lrmobile_janly0 9/11/2013 | 2:16:00 PM
Re: distributed and virtualized
Yes it may be more distributed (logical/physical would be a matter of 
implementation) to adapt to the underlying transport infrastructure capacity and topology. This would bring a performance advantage compared to a purely centralized model (few sites) on top of the advantages you describe above (e.g. reduced costs). I think this could help solve the signalling overload and data crunch problems.
Gabriel Brown 9/11/2013 | 4:13:14 AM
Re: Making waves (or is it wiggles?) in the EPC with CloudNFV Hi Dredgie. Thanks for the comment. I'm not familiar with the "wiggle", but...

There is the notion of a "virtualized service matrix" emerging, but that's more on the Gi side of the P-GW (although in time will incorporate the EPC profile as well)

In essence this is the ability to program "workflows" in software according to the use-case or customer type. The operator can program virtualized instances of the EPC (and related services) according to different service definitions, which incorporate traffic models, mobility profiles, policy and charging, security requirements and so on.

This configuration stays with the user (or user group) as she/he moves around ("wiggles"?)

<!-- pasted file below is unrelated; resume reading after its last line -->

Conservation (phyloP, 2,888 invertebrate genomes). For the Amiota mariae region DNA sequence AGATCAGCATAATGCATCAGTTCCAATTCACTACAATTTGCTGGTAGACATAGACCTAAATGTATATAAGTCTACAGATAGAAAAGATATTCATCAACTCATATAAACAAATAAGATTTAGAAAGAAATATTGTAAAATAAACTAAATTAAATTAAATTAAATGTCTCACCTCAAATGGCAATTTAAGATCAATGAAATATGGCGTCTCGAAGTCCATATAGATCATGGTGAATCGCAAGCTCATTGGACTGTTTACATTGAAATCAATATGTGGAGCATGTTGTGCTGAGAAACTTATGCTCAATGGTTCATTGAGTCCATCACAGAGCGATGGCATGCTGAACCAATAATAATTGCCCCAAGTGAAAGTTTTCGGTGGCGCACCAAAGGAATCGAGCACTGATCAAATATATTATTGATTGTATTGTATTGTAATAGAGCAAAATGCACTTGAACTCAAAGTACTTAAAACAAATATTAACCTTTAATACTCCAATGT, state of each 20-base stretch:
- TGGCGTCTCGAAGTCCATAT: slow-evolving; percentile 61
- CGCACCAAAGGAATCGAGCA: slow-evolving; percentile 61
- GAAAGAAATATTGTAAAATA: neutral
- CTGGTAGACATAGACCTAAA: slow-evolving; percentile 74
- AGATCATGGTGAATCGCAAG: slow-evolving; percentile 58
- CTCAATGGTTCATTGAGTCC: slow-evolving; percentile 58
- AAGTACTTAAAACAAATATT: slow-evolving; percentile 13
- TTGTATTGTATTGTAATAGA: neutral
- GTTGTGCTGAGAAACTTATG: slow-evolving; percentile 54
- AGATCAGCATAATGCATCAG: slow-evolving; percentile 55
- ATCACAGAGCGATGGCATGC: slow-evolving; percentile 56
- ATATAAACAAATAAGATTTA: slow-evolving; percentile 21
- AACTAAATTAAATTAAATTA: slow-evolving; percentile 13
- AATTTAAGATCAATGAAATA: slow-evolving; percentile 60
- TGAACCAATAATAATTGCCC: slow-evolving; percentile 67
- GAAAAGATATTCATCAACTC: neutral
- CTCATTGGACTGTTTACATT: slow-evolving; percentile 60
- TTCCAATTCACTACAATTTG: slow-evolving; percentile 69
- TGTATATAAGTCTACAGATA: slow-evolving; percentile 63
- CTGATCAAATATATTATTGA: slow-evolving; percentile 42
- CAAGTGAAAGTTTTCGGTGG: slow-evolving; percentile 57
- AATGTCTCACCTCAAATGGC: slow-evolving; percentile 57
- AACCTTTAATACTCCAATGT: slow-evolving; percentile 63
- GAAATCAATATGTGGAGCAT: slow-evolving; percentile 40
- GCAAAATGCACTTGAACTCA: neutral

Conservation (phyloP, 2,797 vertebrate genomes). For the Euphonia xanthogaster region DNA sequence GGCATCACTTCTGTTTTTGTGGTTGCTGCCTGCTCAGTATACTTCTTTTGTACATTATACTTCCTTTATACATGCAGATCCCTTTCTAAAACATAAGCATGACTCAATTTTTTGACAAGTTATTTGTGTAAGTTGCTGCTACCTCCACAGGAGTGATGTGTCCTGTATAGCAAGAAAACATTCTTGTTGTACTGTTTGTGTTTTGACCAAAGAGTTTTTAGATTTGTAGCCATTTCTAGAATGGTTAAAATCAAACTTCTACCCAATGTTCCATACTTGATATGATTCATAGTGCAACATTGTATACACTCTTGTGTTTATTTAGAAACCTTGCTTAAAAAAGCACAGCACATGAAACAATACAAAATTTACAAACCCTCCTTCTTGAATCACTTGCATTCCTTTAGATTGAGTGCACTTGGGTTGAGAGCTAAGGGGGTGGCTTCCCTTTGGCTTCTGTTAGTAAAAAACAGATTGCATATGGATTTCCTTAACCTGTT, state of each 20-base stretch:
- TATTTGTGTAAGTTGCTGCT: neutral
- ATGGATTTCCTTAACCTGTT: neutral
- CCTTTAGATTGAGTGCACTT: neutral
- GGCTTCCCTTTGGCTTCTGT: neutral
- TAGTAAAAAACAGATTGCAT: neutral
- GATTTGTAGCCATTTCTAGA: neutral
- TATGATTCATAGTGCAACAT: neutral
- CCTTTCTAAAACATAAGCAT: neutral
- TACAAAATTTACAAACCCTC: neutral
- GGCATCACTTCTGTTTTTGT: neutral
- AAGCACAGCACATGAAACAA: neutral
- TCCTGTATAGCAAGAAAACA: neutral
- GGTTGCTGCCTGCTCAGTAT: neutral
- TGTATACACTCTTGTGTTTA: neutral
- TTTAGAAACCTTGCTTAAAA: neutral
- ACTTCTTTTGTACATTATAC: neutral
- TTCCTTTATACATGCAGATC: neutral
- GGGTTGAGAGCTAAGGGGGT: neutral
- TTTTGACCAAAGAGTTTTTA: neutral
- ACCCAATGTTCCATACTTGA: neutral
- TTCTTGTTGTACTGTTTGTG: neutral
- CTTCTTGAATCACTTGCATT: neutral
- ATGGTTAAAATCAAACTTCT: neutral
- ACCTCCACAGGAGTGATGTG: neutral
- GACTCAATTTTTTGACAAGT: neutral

In theory, it gives operators scope to diversify their service offers and address a greater part of the market more quickly. In practice, operators are not ready to offer such 'granular' services. They want to keep things simple to start with.
Gabriel Brown 9/11/2013 | 4:01:18 AM
Re: distributed and virtualized Thanks gianlu. Do you mean an EPC that is logically and physically distributed?

With virtualization there is also now a notion of physically centralized, but logically distributed EPC (i.e. running in the data center but subtended to a fewer number of sites).
lrmobile_janly0 9/10/2013 | 5:17:51 AM
distributed and virtualized
Good points. I would also point out that a 4G Core may be both
virtualized and "distributed" to route traffic more efficiently compared
to the existing centralized model.
Dredgie 9/9/2013 | 6:23:57 PM
Making waves (or is it wiggles?) in the EPC with CloudNFV On the topic of agility (flexibility) and efficiently, Tom Nolle talks-up a nice, hypothetical, EPC infrastructure service that could be enabled under CloudNFV. I'm sure I'm doing this a complete disservice, but with the ability to define anything as an abstraction – including service connections (i.e. tunnels and lines) - you could create something he refers to as a 'whip': fixed at one end while moving at the other. In the EPC case, you can create a tunnel that is fixed to the PGW but waves (or wiggles!) through cell sites at the other end. This capability is provided at the service level without being tied to a specific implementation, as you would typically tie mobility management to a PGW/SGW pair today.